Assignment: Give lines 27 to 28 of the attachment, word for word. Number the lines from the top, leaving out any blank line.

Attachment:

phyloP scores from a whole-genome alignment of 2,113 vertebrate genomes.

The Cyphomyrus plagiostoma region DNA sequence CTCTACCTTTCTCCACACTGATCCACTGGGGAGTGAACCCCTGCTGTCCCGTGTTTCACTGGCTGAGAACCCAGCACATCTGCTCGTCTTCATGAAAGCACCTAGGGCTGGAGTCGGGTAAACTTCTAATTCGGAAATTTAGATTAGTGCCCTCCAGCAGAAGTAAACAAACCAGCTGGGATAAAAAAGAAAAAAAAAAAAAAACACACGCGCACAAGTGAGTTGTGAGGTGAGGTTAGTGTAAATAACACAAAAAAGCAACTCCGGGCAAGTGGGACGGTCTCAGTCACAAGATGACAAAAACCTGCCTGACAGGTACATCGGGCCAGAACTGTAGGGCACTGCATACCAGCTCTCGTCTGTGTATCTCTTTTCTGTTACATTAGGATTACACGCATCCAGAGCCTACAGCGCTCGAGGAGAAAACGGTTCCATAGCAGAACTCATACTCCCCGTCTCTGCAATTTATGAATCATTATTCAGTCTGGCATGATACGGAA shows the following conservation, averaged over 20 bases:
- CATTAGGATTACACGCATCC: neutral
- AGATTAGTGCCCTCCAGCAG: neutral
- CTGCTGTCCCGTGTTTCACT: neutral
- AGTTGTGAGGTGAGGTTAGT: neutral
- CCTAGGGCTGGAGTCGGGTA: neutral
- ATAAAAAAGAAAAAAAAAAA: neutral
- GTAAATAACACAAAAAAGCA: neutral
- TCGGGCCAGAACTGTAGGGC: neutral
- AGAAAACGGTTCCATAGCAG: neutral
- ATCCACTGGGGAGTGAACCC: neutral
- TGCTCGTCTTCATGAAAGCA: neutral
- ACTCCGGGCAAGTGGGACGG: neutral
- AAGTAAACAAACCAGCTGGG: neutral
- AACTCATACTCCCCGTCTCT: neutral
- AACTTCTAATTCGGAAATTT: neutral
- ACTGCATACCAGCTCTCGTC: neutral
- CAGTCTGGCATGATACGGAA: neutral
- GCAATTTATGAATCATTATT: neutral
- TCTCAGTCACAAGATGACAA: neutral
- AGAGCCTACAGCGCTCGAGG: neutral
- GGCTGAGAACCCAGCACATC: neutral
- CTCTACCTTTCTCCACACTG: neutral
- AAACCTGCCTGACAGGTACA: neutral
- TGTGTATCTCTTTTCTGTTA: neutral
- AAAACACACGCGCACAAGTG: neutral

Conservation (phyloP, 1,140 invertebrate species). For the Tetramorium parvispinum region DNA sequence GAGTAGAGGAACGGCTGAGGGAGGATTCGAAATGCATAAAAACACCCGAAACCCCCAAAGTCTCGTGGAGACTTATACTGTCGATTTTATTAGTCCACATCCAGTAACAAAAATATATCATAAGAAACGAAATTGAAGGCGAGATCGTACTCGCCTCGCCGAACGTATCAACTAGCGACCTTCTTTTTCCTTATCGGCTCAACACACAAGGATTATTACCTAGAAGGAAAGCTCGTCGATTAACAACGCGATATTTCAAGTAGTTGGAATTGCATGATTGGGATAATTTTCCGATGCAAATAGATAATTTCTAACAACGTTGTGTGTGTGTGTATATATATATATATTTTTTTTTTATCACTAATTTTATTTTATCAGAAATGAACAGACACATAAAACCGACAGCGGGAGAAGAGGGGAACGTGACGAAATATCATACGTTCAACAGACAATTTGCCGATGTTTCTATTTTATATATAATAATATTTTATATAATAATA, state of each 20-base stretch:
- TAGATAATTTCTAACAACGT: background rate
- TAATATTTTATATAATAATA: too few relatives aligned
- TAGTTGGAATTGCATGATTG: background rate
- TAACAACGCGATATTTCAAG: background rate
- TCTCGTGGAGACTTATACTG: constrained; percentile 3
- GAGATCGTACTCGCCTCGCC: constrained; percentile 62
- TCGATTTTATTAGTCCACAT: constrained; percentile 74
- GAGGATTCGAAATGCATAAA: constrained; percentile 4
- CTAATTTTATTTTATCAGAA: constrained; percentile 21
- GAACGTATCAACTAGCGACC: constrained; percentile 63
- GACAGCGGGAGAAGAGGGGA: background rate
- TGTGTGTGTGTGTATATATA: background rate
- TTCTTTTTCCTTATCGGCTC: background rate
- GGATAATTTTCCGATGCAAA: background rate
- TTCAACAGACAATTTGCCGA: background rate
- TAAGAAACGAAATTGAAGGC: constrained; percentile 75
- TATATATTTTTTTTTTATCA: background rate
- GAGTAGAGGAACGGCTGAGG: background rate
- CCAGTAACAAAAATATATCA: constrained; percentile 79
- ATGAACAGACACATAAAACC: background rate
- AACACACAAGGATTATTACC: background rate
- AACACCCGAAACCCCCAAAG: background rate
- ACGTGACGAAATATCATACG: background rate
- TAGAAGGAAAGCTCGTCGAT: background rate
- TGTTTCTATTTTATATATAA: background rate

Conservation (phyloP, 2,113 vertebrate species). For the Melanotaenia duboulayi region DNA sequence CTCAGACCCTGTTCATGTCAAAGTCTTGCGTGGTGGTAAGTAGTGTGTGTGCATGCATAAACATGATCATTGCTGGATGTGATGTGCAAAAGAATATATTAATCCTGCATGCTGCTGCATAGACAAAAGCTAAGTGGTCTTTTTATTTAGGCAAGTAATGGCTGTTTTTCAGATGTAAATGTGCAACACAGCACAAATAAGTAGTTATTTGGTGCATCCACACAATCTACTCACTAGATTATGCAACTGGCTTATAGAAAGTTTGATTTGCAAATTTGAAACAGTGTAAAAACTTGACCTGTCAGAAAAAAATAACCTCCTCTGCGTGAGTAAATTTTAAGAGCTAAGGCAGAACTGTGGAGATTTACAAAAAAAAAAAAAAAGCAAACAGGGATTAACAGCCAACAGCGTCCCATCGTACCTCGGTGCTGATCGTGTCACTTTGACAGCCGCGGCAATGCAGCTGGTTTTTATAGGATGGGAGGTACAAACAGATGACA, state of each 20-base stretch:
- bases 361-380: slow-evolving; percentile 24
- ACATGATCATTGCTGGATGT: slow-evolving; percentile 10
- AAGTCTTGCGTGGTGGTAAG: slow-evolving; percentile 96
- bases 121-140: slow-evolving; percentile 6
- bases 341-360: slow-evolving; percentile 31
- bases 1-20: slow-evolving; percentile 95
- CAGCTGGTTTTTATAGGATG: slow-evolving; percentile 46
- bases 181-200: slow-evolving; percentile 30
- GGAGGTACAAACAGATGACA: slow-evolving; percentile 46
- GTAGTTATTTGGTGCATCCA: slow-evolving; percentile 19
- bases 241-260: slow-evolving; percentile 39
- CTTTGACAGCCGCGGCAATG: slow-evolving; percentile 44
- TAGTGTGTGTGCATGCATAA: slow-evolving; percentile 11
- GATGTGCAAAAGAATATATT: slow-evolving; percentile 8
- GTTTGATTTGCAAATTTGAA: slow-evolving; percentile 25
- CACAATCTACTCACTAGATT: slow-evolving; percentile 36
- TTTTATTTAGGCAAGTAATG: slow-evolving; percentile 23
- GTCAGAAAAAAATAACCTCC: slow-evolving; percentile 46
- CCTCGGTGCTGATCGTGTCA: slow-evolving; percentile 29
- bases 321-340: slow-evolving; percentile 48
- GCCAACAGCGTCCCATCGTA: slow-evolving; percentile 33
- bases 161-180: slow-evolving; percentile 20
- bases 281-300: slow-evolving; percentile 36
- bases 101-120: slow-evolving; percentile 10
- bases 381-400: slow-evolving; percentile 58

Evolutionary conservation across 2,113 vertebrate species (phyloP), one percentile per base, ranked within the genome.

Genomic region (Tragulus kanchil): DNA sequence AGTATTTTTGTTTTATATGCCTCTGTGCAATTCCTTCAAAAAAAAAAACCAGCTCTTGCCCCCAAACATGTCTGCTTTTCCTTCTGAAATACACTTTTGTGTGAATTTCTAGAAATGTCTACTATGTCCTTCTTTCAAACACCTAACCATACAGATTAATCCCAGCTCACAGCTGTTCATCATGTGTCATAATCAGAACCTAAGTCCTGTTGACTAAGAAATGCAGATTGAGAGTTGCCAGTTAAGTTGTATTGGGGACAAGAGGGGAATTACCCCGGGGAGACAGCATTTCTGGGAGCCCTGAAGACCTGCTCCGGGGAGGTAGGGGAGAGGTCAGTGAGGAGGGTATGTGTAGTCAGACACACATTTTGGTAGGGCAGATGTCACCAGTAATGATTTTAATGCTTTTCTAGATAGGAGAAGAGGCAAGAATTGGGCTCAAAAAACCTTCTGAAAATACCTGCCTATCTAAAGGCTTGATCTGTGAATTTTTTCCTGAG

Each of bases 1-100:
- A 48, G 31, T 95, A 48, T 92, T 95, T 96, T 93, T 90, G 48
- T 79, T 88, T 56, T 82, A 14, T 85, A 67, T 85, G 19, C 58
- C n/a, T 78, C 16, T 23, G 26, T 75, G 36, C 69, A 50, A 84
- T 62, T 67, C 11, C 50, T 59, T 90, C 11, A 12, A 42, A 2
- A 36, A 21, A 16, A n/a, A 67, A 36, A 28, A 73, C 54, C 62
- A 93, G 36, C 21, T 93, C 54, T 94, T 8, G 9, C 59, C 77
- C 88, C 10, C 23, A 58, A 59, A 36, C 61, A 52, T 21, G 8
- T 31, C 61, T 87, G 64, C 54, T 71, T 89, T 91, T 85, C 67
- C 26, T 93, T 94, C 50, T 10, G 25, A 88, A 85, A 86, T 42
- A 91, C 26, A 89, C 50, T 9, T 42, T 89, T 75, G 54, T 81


- AAAACACACGCGCACAAGTG: neutral

Conservation (phyloP, 1,140 invertebrate species). For the Tetramorium parvispinum region DNA sequence GAGTAGAGGAACGGCTGAGGGAGGATTCGAAATGCATAAAAACACCCGAAACCCCCAAAGTCTCGTGGAGACTTATACTGTCGATTTTATTAGTCCACATCCAGTAACAAAAATATATCATAAGAAACGAAATTGAAGGCGAGATCGTACTCGCCTCGCCGAACGTATCAACTAGCGACCTTCTTTTTCCTTATCGGCTCAACACACAAGGATTATTACCTAGAAGGAAAGCTCGTCGATTAACAACGCGATATTTCAAGTAGTTGGAATTGCATGATTGGGATAATTTTCCGATGCAAATAGATAATTTCTAACAACGTTGTGTGTGTGTGTATATATATATATATTTTTTTTTTATCACTAATTTTATTTTATCAGAAATGAACAGACACATAAAACCGACAGCGGGAGAAGAGGGGAACGTGACGAAATATCATACGTTCAACAGACAATTTGCCGATGTTTCTATTTTATATATAATAATATTTTATATAATAATA, state of each 20-base stretch: